Chiang Mai Lantern Festival (Yi Peng Festival)
Yi Peng festival is the Thai festival that illuminates the sky with hundreds and hundreds of fiery lanterns that transform the sky into a sea of light.
The Lantern Festival is a magical and spectacular festival. It has its variants in every area of the country. The Loi Krathong and Yi Peng Festival are perhaps the most well-known festivals in the Northern Thailand. The main difference between the ways of interpreting both festivals is the lanterns themselves. In Loi Krathong they are floated in the water but Yi Peng is fired up in the sky.
Chiang Mai is the center of Yi Peng which the largest number of lanterns flash and the sky lit literally of gold and red. Lanterns are allowed to rise in the sky after a small prayer or a wish is made for goodwill and liberation.
The Light Festival is a religious ceremony in which tribute to Buddha. The exact date of the festival is usually announced a few weeks before the start, even if calculating its time is not difficult. The festival usually begins with the first full moon of the twelfth month of the Thai lunar calendar.
A week after the traditional celebration, Chiang Mai usually hosts a second edition of the festival, especially for foreign visitors. The ceremony is in English and most visitors can enjoy the preparation of lanterns, dinner, and cushions for seating. During the week of the festival, many side events such as dances and music are planned.
The light festival is one of the most beautiful festivals in Thailand that takes place on the full moon night of the 12th lunar month. It is known to all Thais as Loy Krathong but is sometimes referred to as the Festival of Lights. It happens all over the country in mid-November. Each year millions of people have given their Krathong, a kind of bowl made from banana leaves, to rivers and canals but floating flashlights called “Yi Peng Khome” are increasingly famous to all foreign visitors in Chiang Mai.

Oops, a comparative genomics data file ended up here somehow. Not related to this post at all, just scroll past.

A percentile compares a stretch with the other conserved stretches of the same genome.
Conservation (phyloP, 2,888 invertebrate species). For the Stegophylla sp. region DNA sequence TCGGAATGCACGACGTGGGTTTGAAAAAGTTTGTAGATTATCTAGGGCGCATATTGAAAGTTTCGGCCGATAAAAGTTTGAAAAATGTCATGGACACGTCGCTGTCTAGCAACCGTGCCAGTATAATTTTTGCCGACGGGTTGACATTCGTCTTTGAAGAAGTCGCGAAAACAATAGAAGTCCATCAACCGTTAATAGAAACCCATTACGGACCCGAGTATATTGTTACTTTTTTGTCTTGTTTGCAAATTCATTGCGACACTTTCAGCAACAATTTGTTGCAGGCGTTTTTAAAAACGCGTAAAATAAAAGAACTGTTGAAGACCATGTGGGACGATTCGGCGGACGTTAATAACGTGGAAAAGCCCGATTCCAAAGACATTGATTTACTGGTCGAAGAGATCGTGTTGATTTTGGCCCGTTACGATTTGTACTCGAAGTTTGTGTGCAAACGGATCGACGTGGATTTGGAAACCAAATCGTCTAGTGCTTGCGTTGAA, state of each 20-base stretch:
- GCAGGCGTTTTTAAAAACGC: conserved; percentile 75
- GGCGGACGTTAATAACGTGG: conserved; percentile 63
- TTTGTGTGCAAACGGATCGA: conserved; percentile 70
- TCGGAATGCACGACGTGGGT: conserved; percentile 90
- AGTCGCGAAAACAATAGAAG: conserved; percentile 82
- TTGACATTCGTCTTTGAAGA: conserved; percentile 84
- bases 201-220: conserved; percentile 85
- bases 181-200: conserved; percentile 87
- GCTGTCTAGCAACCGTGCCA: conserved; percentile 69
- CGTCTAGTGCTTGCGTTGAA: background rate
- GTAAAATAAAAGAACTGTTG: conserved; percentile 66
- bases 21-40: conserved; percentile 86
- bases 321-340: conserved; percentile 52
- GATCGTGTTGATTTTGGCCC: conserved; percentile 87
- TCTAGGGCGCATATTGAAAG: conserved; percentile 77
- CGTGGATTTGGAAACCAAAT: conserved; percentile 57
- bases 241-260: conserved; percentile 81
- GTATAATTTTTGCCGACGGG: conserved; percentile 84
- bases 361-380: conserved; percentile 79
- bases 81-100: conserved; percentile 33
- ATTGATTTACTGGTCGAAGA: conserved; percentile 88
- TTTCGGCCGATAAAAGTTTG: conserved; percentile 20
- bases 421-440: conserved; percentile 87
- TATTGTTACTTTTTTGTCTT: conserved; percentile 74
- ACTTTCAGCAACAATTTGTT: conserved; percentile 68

Yi Peng is the northern Thai version of the Festival of Lights in the 12th lunar month. The main idea of this custom is to say a prayer, to ask for a wish, and to see as its “Krathong “Or” khome “floats away.
In recent years, the festival has lasted more than three to five days. The Festival of Lights has celebrated with more passion in Chiang Mai than anywhere in the world. The whole of the city is very well decorated with lanterns and flags. However, it is the sound of firecrackers and fireworks that most surprises which last until the many of the dawn.
It is an emotional spectacle and it is not so difficult to float the Yi Peng lantern in the sky. In addition, the price is less than 50 baht each, or equivalent to US$1.50.
The hot moment is to make a circle with friends and to turn on the flame of the flashlight so that it fills the Yi Peng lantern with warm air. Then a wish is made and the lantern is released and finally, it floats in the sky. Many people believe that their problems will go away with Yi Peng lanterns.
The biggest launch of the lanterns takes place outside the city of Chiang Mai and is an event that should not be missed.
What To Do In Chiang Mai during Yi Peng Festival?
On Doi Suthep hill, a few meters above the Doi Suthep temple, is also the Bhubing Palace, king’s summer residence, which is a great place to visit. In addition, the Huay Kaew waterfall is on the same mountain nearby.
In Chiang Mai, there are areas with markets throughout the week but Sunday night market is clearly the most popular night market in Chiang Mai. The Sunday night market occupies several streets of the city from 18:00 in the evening and, of course, you will find all kinds of Thai food to try and it is also the perfect place to buy some very cheap hand-made souvenirs.
Recommendation: Try Thai tea, fruit smoothies or dare to try something more exotic.
Thai massage is famous all over the world for its technique, and you can enjoy the massage from only US$10 an hour. It is really something to take advantage of.